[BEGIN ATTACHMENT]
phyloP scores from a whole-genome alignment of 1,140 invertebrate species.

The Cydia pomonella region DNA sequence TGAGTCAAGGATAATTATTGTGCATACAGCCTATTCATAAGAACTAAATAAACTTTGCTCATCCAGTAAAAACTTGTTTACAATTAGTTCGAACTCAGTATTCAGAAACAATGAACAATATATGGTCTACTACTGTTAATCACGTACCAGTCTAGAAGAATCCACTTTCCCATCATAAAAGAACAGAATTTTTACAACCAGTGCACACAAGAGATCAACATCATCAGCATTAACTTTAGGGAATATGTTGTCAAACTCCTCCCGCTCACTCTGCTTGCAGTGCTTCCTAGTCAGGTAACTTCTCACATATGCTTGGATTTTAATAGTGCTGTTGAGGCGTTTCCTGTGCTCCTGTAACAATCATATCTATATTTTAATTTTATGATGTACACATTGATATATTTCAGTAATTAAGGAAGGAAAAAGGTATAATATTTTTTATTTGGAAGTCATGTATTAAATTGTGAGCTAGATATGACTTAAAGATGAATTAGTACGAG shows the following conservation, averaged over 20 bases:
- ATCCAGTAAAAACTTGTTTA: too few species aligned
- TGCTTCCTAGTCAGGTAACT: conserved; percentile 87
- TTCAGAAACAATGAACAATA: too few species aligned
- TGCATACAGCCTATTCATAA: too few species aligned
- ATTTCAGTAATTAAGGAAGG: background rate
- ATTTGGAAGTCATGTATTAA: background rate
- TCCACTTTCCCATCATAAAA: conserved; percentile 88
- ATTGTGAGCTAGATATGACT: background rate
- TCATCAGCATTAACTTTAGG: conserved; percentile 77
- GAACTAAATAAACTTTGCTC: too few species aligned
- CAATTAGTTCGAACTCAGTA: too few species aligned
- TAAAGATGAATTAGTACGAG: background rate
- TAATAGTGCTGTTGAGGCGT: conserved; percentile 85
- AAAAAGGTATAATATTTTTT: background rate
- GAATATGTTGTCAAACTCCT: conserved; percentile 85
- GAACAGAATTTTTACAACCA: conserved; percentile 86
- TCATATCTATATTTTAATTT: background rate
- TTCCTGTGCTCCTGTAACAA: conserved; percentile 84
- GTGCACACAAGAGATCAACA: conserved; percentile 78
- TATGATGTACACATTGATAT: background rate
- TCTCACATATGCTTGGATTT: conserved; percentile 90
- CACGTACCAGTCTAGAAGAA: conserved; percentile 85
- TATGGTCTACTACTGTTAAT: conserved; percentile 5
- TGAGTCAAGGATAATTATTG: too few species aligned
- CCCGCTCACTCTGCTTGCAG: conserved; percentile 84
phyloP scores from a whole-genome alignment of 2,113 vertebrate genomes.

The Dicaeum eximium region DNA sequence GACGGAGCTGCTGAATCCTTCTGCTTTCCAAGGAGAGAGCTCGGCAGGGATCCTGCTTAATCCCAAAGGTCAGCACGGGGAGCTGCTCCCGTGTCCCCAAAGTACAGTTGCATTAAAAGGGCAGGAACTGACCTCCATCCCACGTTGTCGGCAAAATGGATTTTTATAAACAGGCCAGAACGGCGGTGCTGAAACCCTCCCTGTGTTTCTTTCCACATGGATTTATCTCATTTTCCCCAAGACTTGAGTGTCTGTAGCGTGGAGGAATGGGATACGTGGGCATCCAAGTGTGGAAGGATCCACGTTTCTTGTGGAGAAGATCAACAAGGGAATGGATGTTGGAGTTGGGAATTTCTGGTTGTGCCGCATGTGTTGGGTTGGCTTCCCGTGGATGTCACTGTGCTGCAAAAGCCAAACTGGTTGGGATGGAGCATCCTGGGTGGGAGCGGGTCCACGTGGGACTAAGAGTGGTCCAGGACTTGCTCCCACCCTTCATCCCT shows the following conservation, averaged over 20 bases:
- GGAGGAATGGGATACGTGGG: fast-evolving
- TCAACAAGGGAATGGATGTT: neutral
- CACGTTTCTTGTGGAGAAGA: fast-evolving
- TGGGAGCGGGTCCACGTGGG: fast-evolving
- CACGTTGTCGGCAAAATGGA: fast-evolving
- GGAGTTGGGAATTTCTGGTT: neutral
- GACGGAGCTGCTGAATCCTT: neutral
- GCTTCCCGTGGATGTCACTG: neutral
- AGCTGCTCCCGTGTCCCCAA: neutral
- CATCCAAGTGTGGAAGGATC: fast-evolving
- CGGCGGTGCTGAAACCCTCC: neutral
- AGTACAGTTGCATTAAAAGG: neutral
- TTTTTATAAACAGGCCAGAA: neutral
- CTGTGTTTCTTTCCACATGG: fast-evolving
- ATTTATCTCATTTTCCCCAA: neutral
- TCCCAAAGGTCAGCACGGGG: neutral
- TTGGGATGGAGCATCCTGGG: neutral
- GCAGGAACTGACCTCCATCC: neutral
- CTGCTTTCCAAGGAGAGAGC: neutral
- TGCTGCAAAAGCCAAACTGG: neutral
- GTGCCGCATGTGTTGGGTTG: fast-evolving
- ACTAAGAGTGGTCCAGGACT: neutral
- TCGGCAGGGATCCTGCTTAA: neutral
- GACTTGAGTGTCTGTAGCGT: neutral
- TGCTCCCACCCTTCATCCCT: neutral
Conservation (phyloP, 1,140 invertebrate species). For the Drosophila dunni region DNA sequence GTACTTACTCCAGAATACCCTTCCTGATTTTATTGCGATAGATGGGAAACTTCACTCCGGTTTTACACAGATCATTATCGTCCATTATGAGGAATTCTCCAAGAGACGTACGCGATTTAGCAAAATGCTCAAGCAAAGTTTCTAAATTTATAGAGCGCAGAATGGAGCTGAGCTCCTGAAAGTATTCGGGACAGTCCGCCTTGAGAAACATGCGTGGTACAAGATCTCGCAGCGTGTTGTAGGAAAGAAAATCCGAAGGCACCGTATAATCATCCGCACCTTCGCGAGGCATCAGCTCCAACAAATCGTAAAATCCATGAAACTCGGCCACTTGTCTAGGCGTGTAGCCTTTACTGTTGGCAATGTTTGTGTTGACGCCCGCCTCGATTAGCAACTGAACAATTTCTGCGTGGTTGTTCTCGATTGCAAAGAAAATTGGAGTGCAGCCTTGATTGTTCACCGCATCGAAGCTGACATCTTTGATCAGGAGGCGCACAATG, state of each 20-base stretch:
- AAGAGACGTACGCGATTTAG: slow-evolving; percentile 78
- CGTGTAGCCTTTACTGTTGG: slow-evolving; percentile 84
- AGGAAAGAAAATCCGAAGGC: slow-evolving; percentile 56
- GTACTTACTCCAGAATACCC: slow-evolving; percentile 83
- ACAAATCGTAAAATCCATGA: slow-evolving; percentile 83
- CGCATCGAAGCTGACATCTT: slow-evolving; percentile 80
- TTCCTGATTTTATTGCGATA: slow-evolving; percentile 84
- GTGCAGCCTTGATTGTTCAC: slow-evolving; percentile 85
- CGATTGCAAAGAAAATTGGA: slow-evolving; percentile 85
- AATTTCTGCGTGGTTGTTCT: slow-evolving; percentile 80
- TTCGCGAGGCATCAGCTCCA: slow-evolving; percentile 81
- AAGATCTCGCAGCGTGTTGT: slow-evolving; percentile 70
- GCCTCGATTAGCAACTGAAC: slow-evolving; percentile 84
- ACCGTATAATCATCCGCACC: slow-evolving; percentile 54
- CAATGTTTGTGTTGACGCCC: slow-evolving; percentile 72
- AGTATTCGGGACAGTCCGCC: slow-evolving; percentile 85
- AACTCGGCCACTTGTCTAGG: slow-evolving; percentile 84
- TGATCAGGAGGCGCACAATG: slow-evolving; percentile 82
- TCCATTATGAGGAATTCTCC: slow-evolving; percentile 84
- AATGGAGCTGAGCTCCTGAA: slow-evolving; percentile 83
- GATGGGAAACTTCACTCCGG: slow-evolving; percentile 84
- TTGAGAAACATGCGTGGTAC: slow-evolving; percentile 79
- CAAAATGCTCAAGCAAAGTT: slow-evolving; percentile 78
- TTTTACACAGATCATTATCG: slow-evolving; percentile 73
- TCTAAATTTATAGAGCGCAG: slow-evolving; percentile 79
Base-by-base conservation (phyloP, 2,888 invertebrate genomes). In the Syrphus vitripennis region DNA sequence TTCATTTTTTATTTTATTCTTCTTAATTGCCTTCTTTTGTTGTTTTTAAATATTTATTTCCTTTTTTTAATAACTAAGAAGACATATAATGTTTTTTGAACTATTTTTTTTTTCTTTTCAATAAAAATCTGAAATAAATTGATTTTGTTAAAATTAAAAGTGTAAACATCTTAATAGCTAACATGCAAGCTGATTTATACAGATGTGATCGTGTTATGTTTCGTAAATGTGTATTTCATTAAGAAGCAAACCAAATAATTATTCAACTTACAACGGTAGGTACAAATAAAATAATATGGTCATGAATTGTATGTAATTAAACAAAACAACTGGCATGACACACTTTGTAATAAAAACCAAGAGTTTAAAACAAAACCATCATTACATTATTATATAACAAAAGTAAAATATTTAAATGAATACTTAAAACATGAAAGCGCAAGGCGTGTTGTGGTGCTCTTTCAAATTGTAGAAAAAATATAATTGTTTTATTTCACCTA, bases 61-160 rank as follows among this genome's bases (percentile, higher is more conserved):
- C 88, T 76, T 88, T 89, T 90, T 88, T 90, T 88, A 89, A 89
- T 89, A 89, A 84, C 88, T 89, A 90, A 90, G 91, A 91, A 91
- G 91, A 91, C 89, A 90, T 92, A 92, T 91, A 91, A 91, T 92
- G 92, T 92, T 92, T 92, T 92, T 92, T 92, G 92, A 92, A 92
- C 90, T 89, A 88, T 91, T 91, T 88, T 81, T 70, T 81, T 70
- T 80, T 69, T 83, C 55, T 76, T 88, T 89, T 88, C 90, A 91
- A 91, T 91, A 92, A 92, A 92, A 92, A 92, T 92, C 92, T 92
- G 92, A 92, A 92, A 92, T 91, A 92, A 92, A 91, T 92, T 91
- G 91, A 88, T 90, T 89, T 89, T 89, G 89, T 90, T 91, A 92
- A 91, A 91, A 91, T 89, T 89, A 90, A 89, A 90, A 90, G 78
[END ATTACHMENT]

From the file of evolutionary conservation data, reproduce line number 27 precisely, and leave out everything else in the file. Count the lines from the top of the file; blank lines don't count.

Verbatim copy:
- CCCGCTCACTCTGCTTGCAG: conserved; percentile 84